Roeder v. Islamic Republic of Iran, Civ.A. 00-3110 EGS.

Citation195 F.Supp.2d 140
Decision Date18 April 2002
Docket NumberNo. Civ.A. 00-3110 EGS.,Civ.A. 00-3110 EGS.
PartiesDavid M. ROEDER, et al., Plaintiffs, v. The ISLAMIC REPUBLIC OF IRAN and the Ministry of Foreign Affairs, Defendants.
CourtUnited States District Courts. United States District Court (Columbia)
195 F.Supp.2d 140
David M. ROEDER, et al., Plaintiffs,
The ISLAMIC REPUBLIC OF IRAN and the Ministry of Foreign Affairs, Defendants.
No. Civ.A. 00-3110 EGS.
United States District Court, District of Columbia.
April 18, 2002.

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Vernon Thomas Lankford, Jr., Lankford & Coffield, PLLC, Terrance Gilroy Reed, Alexandria, VA, C. Cary Patterson, Jeffrey J. Angelovich, Michael B. Angelovich, Nix, Patterson & Roach, LLP, Texarkana, TX, John C. West, Bethea, Jordan & Griffin, Hilton Head Island, SC, John C. West, Jr., Camden, SC, for plaintiff.

James Jordan Gilligan, U.S. Department of Justice, Washington, DC, for defendant.


SULLIVAN, District Judge.

Plaintiffs filed this case seeking a belated remedy for the horrible suffering to which they were subjected by the government of the Islamic Republic of Iran more than 20 years ago. There is no dispute that members of the plaintiff class were held hostage, and at times tortured, for 444 days after being seized from the United States Embassy in Tehran by Iranian governmental officials. There is also no dispute that the spouses and children of those hostages, who comprise the remainder of the plaintiff class, were also held

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hostage during this time, unable to resume the normalcy of their daily lives without knowing when or if their loved ones would return. There is also no dispute that had plaintiffs been so treated by fellow United States citizens, such actions would lead to civil, and indeed, criminal liability.

Unfortunately, this litigation has only continued the roller coaster ride onto which plaintiffs were thrust over 20 years ago. Members of this plaintiff class previously attempted to sue Iran, but their claims were dismissed because Congress had not waived Iran's sovereign immunity. See Persinger v. Islamic Republic Iran, 729 F.2d 835 (D.C.Cir.1984); McKeel v. Islamic Republic of Iran, 722 F.2d 582 (9th Cir.1983); Ledgerwood v. State of Iran, 617 F.Supp. 311 (D.D.C.1985). In 1996, Congress passed the Federal Anti-Terrorism and Effective Death Penalty Act ("the 1996 Anti-terrorism Act") and the Flatow Amendment, which together waived foreign sovereign immunity and created a cause of action for individuals harmed by state-sponsored acts of terrorism. 28 U.S.C. § 1605(a)(7) and note. With the assistance of their counsel, plaintiffs brought this action under those statutes, arguing that this new cause of action applied to the 1979 hostage taking in Tehran, and asking for compensatory and punitive damages of $33 billion.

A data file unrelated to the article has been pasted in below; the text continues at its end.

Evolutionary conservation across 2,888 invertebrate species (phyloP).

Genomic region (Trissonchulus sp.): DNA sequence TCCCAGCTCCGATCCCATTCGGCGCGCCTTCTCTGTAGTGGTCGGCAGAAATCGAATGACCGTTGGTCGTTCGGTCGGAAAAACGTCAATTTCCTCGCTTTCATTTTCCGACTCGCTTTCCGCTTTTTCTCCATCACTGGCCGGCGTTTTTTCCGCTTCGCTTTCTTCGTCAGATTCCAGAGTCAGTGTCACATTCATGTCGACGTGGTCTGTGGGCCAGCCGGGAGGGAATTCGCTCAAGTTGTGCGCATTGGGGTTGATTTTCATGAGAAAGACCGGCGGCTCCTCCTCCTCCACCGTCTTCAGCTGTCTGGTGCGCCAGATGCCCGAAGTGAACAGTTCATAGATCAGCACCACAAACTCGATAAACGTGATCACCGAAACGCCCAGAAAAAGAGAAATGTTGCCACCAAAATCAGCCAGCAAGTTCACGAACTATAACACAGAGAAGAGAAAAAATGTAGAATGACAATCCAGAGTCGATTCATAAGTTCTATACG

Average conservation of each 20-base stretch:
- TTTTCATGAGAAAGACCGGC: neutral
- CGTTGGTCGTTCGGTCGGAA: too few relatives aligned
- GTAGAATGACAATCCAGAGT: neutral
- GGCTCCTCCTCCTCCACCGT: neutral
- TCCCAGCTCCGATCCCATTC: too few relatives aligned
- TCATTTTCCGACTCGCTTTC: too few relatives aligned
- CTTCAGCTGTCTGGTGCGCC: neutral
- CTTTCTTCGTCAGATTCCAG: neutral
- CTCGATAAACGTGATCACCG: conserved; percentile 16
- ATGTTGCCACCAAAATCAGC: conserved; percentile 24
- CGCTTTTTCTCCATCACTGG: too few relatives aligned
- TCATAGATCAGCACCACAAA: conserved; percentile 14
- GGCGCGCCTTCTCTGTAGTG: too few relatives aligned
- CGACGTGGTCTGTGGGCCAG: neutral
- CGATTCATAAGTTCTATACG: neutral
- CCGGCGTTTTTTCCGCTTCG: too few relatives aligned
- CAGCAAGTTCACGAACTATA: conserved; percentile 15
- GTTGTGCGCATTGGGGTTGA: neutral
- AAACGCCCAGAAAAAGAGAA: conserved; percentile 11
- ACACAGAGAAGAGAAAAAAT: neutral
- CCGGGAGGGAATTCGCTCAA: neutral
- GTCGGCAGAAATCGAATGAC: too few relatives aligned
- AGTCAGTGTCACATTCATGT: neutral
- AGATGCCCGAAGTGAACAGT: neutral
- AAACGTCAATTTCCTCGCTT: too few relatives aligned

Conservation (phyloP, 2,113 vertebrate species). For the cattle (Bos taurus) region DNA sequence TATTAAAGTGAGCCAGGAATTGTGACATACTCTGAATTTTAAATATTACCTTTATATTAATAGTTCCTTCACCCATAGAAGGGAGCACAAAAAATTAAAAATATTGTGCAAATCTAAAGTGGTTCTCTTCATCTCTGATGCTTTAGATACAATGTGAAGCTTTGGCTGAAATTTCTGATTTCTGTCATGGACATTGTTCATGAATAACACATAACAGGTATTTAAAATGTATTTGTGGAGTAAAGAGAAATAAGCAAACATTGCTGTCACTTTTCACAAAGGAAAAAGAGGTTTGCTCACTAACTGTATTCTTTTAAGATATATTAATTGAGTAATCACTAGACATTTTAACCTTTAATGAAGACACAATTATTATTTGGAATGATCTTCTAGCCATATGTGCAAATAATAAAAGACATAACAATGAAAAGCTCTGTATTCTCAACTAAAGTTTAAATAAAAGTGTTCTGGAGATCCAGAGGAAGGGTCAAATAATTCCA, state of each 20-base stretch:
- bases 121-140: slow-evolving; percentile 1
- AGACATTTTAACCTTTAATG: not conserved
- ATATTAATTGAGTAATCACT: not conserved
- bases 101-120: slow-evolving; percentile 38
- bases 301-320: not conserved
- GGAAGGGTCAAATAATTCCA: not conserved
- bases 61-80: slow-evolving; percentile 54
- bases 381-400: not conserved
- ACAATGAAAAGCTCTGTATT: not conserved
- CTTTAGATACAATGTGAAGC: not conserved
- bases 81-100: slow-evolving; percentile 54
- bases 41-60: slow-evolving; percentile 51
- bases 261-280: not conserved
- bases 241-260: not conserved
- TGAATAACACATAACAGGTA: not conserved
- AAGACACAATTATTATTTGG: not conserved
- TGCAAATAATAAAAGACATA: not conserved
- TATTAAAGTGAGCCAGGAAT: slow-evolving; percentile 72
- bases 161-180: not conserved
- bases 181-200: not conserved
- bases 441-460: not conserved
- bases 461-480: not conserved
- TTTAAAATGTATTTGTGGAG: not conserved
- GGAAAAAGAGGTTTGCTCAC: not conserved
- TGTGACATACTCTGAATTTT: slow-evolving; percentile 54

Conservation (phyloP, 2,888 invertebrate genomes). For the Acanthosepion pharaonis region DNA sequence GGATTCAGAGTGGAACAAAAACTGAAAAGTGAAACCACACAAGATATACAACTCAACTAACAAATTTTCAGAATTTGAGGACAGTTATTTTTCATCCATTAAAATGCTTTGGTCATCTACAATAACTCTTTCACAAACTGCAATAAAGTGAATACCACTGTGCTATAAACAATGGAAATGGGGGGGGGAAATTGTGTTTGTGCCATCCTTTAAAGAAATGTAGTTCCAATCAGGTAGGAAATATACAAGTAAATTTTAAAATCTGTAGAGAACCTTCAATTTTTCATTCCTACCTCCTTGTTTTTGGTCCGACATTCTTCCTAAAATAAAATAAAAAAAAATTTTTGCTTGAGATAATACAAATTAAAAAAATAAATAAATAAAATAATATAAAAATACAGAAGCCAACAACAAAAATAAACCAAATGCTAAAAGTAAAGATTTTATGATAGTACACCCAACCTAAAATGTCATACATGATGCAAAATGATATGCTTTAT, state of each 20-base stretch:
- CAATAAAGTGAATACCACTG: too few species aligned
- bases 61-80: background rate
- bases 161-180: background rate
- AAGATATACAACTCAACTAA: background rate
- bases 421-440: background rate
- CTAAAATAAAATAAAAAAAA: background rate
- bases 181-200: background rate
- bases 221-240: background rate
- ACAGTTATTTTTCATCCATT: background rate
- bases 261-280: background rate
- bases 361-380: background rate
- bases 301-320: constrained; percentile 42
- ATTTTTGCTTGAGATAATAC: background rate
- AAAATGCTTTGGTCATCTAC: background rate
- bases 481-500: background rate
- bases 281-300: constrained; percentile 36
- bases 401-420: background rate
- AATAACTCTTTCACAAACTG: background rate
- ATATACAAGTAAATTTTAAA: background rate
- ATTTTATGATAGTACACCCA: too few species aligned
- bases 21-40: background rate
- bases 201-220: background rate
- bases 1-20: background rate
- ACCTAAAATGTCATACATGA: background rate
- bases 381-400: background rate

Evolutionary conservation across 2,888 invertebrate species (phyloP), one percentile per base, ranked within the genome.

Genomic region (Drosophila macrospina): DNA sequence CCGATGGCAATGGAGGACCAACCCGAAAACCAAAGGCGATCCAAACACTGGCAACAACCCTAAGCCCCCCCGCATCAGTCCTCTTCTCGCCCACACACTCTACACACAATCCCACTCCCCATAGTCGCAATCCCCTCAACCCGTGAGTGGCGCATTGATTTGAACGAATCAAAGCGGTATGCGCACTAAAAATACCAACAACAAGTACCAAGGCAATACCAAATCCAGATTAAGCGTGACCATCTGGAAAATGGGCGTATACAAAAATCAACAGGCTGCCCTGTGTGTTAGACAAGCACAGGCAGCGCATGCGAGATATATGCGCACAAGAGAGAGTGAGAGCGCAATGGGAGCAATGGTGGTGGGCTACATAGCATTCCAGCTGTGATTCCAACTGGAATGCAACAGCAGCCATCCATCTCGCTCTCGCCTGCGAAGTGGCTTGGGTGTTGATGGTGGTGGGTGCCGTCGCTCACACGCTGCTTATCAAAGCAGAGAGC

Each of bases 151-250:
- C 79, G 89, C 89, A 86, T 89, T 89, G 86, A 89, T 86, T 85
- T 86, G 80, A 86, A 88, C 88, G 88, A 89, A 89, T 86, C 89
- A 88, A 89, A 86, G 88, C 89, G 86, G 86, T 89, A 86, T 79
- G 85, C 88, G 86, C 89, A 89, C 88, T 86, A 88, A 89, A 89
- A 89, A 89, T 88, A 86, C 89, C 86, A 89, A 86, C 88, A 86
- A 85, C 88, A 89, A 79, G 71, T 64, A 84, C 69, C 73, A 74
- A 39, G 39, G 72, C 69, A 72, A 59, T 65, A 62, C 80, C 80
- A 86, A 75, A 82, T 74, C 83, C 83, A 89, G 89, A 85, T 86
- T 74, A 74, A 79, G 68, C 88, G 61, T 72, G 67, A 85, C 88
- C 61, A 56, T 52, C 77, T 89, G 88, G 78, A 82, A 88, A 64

Iran chose not to defend its actions in this Court, despite its long history of adjudicating claims in this Circuit. See, e.g., McKesson HBOC, Inc. v. Islamic Republic of Iran, 271 F.3d 1101 (D.C.Cir.2001). Plaintiffs therefore proceeded with their claims unopposed, and at plaintiffs' request the Court entered a default judgment on liability on August 13, 2001. The Court scheduled a date for a trial to hear evidence on damages, at which several of the plaintiffs were scheduled to testify about their experiences. The Court did not look lightly upon requiring plaintiffs to relive their terrible ordeal and appreciated the difficulty of both testifying and witnessing such testimony.

On the eve of trial, however, the State Department, recently made aware of plaintiffs' claims, attempted to intervene, vacate the judgment, and dismiss the suit. Plaintiffs' hopes of recovery were once again placed in jeopardy. The United States argued that the Algiers Accords, the 1980 bi-lateral agreement between the United States and Iran, by which the hostages' release was secured, and its implementing regulations, contain a prohibition on lawsuits arising out of the hostage-taking at issue here. See Govt's Mem. in Supp. of Mot. to Vacate of 10/12/01. Because no act by Congress had specifically abrogated the Accords, the government argued, that agreement precludes plaintiffs' claims and the case should be dismissed. The United States also raised several other arguments interpreting the Foreign Sovereign Immunities Act that this Court lacked jurisdiction to hear plaintiffs' claims, and that plaintiffs' claims should be dismissed on the merits.

Because of the last-minute nature of the government's last minute to intervene, rather than deny plaintiffs, many of whom had traveled from distant parts of the country, the opportunity to present their testimony on the record, the Court proceeded with the trial. For two days, the Court heard the harrowing accounts of 444 days spent in captivity from both the former hostages and their family members. The Court scheduled a later date to hear argument on the government's motions and established a briefing schedule to afford the plaintiffs an opportunity to respond to the government's arguments. The Court also directed plaintiffs' counsel to explain why they had not brought the